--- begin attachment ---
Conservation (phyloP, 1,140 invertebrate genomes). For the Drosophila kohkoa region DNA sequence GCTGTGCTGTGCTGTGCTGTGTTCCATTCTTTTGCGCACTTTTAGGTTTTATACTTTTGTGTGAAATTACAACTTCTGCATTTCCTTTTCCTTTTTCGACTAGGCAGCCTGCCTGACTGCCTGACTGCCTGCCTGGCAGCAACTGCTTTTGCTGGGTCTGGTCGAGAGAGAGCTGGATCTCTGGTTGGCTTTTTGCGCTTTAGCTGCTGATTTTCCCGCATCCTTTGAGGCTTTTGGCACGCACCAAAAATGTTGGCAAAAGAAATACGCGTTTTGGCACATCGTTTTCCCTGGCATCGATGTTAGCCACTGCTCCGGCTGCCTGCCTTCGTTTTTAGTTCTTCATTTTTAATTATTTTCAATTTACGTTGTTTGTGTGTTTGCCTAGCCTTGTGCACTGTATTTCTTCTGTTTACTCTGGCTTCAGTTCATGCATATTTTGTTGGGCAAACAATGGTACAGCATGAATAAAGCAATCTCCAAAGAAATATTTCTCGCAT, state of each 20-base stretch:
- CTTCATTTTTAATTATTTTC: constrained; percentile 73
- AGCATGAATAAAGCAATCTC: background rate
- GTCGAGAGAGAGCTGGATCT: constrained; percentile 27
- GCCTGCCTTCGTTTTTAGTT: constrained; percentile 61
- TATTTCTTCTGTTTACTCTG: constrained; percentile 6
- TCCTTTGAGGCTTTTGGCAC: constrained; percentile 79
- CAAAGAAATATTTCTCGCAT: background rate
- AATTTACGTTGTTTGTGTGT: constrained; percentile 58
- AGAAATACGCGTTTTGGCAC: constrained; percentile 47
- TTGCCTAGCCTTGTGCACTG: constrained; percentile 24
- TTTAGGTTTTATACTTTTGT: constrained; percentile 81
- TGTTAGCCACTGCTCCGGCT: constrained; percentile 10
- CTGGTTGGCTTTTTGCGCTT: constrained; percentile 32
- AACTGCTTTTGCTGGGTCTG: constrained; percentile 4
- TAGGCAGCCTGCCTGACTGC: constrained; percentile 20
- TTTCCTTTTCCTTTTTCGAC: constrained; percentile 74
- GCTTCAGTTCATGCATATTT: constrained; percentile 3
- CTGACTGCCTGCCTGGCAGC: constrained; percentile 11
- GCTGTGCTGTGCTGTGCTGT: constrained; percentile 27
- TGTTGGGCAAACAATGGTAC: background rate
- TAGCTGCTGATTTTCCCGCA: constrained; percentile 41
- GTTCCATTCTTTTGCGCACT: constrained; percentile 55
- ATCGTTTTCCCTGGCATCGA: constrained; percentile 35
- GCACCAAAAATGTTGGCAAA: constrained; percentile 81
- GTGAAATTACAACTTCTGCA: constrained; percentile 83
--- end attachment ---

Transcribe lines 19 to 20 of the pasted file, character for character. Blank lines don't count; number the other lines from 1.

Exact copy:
- CTGACTGCCTGCCTGGCAGC: constrained; percentile 11
- GCTGTGCTGTGCTGTGCTGT: constrained; percentile 27